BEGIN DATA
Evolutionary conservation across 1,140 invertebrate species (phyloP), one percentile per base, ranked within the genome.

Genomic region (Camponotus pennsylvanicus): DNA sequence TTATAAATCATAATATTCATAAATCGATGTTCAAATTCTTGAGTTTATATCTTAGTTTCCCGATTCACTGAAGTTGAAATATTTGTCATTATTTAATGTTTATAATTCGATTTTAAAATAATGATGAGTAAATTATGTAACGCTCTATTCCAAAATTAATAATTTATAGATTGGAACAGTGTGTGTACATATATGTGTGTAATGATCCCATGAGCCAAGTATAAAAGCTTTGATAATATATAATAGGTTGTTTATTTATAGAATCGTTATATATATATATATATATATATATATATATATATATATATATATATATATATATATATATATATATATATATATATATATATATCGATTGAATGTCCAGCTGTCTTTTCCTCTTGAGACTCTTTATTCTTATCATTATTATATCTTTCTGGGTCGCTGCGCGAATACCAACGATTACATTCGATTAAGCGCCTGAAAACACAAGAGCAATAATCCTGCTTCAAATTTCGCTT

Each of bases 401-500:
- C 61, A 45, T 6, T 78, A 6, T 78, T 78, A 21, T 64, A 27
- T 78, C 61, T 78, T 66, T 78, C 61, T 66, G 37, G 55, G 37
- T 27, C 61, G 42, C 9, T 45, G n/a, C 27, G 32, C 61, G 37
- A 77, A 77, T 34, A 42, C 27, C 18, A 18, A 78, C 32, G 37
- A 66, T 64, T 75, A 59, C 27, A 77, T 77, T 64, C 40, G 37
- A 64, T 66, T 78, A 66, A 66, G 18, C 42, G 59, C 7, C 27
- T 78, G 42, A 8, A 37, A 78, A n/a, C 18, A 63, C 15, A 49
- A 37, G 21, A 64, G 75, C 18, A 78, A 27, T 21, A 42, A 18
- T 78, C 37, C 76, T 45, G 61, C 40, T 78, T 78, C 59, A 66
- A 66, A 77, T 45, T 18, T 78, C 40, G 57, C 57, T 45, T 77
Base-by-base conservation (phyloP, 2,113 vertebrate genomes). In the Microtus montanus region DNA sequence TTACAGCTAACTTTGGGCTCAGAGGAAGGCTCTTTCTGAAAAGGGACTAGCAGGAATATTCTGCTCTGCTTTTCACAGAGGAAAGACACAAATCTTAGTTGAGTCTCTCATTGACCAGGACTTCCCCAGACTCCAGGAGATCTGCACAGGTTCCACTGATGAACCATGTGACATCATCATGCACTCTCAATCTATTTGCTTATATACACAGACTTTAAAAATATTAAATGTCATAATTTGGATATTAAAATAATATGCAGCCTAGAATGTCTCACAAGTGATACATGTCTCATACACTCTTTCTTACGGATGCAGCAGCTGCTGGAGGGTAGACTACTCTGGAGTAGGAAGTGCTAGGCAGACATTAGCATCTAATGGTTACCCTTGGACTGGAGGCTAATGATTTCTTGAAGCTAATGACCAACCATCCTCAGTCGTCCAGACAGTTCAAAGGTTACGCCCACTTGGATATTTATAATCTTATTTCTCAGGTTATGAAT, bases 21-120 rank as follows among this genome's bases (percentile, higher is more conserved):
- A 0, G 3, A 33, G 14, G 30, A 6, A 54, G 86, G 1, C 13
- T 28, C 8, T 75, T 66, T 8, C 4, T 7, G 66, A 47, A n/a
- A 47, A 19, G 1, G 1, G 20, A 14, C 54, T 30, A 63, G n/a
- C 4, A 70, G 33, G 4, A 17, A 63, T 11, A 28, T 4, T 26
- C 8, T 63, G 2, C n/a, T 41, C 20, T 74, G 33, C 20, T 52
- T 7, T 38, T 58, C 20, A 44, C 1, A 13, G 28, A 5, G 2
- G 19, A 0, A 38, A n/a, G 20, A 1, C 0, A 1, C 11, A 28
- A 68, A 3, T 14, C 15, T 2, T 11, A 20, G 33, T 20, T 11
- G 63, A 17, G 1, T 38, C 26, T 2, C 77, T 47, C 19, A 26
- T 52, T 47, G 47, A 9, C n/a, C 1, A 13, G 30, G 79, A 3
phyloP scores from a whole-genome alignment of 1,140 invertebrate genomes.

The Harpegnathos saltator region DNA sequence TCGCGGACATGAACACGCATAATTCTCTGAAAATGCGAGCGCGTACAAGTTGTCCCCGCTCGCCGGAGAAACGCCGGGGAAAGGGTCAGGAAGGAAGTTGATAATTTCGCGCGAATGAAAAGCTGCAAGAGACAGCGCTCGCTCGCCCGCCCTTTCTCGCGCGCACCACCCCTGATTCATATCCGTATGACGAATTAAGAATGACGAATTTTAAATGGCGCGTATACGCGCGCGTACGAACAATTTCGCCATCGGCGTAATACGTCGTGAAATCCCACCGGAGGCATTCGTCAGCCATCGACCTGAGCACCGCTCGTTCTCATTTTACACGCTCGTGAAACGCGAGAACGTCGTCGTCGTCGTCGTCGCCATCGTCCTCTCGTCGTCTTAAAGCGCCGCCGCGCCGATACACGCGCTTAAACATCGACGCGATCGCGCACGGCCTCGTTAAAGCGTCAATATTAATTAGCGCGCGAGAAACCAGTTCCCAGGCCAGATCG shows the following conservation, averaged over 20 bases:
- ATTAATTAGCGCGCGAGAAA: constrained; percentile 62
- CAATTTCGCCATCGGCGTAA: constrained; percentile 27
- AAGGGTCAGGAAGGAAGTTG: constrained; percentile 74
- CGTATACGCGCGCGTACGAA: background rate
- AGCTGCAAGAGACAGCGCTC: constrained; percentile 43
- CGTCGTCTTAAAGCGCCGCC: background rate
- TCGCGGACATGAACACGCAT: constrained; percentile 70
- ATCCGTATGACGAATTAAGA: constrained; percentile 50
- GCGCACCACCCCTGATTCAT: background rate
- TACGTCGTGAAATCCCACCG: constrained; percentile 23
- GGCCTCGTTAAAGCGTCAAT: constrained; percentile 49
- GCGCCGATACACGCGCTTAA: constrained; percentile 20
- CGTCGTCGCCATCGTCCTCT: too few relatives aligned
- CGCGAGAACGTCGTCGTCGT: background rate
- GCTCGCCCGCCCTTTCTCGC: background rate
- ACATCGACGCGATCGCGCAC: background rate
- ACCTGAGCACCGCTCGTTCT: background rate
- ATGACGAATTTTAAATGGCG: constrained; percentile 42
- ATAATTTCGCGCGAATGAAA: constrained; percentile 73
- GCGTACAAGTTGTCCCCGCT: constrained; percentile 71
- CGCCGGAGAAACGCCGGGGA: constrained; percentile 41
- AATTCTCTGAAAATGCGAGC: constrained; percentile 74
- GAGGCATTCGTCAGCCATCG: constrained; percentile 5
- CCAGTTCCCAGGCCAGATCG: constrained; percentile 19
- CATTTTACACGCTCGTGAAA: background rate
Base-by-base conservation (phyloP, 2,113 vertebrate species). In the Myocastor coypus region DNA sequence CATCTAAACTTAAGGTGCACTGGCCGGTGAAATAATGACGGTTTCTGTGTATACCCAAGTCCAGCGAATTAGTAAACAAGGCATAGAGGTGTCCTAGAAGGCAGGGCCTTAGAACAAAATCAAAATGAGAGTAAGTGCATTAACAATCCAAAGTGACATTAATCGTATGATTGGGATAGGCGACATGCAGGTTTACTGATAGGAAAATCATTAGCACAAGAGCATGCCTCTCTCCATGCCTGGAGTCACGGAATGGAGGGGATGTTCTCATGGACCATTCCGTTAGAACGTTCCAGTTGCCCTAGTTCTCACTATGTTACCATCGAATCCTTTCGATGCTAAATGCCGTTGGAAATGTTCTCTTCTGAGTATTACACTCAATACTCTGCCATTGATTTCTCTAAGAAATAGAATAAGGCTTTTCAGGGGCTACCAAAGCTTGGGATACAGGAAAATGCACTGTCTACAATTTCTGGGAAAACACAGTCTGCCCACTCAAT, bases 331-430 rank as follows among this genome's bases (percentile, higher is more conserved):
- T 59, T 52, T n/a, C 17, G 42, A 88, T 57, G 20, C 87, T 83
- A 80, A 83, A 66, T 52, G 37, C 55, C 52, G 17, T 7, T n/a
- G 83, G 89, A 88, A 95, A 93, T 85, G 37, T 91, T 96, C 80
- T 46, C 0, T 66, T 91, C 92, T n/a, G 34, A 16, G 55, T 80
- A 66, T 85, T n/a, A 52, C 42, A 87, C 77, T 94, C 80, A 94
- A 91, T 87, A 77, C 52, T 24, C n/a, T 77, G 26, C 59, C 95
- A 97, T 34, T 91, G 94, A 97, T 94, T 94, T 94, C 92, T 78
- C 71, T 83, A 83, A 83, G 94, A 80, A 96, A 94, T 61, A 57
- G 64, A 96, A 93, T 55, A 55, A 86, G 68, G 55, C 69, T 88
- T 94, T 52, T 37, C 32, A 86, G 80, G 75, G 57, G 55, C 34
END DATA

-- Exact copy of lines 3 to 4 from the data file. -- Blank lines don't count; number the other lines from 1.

Each of bases 401-500:
- C 61, A 45, T 6, T 78, A 6, T 78, T 78, A 21, T 64, A 27